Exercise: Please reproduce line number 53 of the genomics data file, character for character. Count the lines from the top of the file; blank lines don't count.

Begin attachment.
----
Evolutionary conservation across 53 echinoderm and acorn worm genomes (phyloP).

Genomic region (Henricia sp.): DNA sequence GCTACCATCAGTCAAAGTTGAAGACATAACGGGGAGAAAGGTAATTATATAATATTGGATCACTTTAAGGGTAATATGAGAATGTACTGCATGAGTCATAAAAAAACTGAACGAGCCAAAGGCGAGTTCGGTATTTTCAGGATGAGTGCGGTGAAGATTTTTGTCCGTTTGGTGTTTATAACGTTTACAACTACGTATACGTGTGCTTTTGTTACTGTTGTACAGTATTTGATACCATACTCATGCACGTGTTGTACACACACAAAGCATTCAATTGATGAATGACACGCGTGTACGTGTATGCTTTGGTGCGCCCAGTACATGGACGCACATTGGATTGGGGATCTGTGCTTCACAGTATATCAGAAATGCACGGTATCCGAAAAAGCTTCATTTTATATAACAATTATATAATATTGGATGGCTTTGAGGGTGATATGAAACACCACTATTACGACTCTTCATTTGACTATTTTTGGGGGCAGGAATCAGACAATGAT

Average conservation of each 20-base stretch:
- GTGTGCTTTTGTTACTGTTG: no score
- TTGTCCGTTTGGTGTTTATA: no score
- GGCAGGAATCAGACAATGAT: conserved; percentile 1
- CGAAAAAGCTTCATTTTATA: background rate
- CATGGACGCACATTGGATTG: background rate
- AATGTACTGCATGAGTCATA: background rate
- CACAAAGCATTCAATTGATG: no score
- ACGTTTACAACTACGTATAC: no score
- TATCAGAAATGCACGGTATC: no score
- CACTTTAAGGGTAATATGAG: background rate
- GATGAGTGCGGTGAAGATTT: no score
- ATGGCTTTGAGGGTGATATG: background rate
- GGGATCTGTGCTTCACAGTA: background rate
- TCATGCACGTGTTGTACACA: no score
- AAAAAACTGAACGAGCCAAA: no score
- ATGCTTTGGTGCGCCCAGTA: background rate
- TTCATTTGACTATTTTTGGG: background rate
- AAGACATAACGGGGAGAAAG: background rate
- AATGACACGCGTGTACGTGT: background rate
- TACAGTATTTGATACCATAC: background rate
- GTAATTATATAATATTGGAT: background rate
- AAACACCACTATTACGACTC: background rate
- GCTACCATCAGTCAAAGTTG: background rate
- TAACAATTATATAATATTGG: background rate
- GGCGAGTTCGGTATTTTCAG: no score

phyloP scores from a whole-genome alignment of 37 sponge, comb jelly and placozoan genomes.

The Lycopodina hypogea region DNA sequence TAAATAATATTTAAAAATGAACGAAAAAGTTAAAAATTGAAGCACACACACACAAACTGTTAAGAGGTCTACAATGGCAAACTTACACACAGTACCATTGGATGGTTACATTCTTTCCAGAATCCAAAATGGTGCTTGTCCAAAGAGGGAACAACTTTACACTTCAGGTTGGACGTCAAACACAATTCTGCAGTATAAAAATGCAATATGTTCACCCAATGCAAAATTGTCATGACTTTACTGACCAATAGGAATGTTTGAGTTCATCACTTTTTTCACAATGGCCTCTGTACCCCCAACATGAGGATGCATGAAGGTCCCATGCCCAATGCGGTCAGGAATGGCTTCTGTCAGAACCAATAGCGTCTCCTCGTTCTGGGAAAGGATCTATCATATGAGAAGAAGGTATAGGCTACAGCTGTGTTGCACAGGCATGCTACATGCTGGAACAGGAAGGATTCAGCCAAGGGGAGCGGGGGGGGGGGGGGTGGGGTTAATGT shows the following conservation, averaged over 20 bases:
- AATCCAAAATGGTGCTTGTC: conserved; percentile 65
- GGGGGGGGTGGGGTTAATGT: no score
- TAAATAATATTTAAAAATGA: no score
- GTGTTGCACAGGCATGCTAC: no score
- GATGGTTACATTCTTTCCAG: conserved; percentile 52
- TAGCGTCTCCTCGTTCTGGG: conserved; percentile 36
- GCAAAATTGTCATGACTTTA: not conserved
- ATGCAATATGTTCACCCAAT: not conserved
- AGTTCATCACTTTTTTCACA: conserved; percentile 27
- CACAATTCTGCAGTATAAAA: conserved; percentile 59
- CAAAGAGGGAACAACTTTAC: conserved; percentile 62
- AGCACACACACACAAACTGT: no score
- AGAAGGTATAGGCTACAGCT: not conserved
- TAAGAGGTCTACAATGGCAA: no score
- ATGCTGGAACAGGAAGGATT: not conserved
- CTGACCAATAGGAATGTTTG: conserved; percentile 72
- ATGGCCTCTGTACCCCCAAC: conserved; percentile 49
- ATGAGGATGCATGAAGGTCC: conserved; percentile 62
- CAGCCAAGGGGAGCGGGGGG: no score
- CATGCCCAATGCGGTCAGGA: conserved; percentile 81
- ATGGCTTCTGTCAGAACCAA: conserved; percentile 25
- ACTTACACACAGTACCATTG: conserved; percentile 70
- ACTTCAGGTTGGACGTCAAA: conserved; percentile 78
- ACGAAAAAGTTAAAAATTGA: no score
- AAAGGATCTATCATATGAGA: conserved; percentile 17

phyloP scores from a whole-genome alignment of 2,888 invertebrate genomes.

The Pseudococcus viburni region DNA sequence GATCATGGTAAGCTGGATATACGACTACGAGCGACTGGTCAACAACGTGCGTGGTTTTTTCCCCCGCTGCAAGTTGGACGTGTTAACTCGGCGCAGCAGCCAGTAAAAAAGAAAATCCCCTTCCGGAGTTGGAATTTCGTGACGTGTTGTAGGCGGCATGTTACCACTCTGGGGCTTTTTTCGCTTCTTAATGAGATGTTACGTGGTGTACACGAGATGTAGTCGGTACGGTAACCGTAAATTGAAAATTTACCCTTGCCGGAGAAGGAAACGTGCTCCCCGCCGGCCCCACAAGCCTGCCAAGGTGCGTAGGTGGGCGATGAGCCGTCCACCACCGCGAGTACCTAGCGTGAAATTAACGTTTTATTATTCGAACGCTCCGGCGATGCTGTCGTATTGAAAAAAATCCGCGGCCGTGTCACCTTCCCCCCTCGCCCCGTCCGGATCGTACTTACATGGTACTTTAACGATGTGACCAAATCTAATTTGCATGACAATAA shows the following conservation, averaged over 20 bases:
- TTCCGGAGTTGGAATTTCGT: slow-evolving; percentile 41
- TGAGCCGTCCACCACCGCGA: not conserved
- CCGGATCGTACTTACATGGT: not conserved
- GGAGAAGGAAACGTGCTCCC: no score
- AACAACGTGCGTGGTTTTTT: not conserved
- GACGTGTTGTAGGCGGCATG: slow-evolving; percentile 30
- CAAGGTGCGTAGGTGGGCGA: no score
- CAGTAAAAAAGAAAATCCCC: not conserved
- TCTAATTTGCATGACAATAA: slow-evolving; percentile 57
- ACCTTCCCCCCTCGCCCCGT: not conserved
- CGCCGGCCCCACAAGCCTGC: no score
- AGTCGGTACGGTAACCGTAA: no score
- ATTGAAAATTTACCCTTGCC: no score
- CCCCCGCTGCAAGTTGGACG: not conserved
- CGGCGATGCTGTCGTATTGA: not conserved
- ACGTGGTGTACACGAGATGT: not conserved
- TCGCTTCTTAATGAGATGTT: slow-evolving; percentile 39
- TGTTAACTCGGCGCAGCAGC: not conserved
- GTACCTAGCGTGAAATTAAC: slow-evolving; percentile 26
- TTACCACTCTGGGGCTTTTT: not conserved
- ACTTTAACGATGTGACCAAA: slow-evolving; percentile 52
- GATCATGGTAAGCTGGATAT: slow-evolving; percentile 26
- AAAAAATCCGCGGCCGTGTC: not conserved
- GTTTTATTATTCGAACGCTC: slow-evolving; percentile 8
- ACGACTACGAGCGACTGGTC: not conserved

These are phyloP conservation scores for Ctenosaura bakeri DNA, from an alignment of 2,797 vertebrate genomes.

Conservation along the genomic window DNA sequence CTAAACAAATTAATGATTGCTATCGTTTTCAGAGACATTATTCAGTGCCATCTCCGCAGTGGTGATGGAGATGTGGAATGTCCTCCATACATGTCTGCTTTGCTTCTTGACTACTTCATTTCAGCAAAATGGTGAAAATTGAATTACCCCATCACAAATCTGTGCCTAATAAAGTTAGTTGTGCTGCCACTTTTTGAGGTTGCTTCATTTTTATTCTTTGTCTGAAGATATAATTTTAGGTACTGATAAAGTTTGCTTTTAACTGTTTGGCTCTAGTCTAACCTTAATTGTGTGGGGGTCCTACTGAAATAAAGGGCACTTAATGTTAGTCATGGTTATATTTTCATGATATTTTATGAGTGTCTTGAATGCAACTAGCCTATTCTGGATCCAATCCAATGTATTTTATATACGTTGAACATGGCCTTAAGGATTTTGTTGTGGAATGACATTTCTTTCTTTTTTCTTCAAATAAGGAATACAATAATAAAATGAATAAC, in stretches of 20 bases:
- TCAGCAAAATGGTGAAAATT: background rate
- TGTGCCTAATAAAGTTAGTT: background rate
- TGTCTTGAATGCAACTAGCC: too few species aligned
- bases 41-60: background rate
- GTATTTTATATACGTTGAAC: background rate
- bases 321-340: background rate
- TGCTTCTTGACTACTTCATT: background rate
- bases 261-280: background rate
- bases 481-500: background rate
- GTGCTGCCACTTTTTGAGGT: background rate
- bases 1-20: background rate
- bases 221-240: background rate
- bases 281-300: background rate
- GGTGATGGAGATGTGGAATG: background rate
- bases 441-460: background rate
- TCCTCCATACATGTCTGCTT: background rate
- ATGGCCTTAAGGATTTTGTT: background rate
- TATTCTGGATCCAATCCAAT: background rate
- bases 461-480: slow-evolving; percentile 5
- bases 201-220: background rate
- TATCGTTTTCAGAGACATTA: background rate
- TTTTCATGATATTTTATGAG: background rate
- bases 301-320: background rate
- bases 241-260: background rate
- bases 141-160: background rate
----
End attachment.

- ACTTCAGGTTGGACGTCAAA: conserved; percentile 78